Summer Academic and Honors Institute
ONU’s Summer Academic and Honors Institute helps high school students find their path.
When she was a high school sophomore, Charis Kasler thought it might be interesting to take a summer course on ONU’s campus. The forensics course proved to be “amazing,” she says.
“We weren’t sitting in a lecture hall listening to a doctor drone on and on,” she explained. Instead, she and her classmates were treated to an interactive and fascinating week. They explored forensics, toxicology and anthropology alongside ONU professors. They visited a pig farm to conduct investigations on deceased pigs. They became detectives on a mock crime scene, taking photographs, gathering evidence, running lab tests and developing conclusions.
By the end of the week, Kasler knew exactly what she wanted to do with her future.
If you are not 100 percent sure what you want to do with your career or even what you want to major in, ONU’s summer program will give you a chance to explore that.
This summer marks the 13th Summer Academic and Honors Institute (SAHI) at ONU. Designed for gifted high school students in grades nine-12, the program allows students to explore STEM and other subjects. ONU professors and guest lecturers teach the courses, which are designed to be hands-on and fun. This year, SAHI is hosting 12 challenging courses during the month of June in art design, astronomy and physics, forensic science, human anatomy, technology, chemistry, engineering, sport science, pharmacy, and theatre. Students receive one transferable college credit hour after completing a course.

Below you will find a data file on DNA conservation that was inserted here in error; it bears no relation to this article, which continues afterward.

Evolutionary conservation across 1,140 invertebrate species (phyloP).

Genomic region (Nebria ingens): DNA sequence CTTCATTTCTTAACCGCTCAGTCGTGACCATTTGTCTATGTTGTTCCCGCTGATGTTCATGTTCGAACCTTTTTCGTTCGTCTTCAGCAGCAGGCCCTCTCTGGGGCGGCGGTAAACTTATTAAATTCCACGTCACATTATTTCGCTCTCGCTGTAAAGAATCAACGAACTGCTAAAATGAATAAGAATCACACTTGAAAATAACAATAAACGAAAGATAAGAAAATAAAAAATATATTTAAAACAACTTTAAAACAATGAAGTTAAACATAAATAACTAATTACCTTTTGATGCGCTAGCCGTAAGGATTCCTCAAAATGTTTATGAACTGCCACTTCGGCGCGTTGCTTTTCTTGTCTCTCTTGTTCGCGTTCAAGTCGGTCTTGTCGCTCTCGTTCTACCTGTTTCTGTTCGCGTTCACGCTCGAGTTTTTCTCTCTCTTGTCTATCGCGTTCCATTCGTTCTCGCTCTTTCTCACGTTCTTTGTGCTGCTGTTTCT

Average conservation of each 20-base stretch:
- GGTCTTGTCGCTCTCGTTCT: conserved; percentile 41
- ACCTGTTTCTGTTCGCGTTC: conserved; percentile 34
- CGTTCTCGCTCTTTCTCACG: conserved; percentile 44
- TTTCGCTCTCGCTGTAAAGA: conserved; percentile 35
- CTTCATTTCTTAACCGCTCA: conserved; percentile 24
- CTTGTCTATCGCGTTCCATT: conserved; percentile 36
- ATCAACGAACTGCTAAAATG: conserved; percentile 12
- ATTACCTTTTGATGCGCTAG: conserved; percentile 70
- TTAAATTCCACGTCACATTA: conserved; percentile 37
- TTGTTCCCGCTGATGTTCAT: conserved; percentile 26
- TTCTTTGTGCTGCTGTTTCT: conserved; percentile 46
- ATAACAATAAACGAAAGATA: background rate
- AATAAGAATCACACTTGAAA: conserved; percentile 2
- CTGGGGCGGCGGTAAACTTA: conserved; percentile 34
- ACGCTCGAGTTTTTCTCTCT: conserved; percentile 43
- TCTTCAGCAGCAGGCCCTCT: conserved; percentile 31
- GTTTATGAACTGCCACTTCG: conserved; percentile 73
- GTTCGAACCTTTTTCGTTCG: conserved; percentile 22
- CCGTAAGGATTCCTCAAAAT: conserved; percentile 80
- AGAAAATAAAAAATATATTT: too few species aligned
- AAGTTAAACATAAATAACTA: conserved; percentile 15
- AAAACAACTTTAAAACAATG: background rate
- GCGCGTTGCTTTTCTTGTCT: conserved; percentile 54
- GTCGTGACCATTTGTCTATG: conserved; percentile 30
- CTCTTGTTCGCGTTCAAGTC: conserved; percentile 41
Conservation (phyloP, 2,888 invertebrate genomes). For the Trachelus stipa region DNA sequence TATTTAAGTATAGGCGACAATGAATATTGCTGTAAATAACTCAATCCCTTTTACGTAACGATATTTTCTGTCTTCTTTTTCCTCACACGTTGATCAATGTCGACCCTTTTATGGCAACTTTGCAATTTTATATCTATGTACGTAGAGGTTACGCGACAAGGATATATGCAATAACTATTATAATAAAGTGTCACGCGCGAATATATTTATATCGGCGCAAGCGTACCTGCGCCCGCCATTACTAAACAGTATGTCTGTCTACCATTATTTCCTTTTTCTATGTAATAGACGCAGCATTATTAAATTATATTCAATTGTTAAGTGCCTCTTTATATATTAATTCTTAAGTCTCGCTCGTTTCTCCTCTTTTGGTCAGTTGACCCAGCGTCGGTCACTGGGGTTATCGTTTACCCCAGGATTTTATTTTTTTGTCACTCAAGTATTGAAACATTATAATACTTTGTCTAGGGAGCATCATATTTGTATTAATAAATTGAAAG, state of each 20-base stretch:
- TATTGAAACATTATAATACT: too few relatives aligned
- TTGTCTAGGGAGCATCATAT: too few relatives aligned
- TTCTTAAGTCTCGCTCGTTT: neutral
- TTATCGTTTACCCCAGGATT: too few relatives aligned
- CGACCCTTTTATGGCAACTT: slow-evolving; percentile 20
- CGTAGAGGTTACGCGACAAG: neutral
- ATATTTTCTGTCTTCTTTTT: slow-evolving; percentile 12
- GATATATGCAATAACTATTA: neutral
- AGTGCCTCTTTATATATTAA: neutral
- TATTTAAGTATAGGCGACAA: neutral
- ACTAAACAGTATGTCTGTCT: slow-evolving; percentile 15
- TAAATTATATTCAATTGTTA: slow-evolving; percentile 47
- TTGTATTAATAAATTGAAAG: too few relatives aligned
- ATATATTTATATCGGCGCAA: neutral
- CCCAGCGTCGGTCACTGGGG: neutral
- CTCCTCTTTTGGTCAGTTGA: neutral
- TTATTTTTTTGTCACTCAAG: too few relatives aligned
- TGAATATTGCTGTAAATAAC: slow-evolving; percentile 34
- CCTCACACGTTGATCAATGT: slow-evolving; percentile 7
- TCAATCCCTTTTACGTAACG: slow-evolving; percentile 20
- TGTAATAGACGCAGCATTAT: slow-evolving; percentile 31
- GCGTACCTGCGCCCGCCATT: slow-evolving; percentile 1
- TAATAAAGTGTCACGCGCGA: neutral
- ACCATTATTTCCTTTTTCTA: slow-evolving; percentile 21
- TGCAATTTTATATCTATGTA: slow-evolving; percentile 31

Brendan Graziano, a double major in chemistry and physics at ONU, took a chemistry course at SAHI when he was in high school. A self-described “science nerd,” he loved the chance to dive into a subject that he liked. “It was amazing to spend the entire day doing JUST chemistry,” he says. “High school is more about getting a general taste of everything, so SAHI showed me that college is about honing our focus on the subject you find most interesting.”
While attending SAHI, Graziano enjoyed conducting experiments in the lab and the evening social activities with his classmates who hailed from many different area high schools. He was impressed by the genuine interest that ONU professors showed toward the students. Ultimately, this is why ONU became his college choice. “At SAHI, I discovered the true passion for education that ONU professors have,” he says. “It was something I found to be unparalleled in my later college search.”
Kasler, a chemistry major at ONU, says her experience at SAHI also steered her toward ONU. Before the summer course, ONU wasn’t even on her radar. But she discovered she liked the small school environment, individual attention and research opportunities that ONU offered.
Now approaching the end of her first year on campus, Kasler is involved in the Association of Future Forensic Professionals, Habitat for Humanity, the Society of Medical Professionals and The Unit. She plans to attend medical school after receiving her undergraduate degree. She urges high school students who are contemplating SAHI to give it a try. “SAHI has benefits for all kinds of students,” she says. “I never regretted attending.”
Graziano also encourages high school students to attend. “Why not?” he says. “It’s like enrolling in that major for a week and sampling what it would be like without any of the risks. SAHI can help influence your college career and beyond.”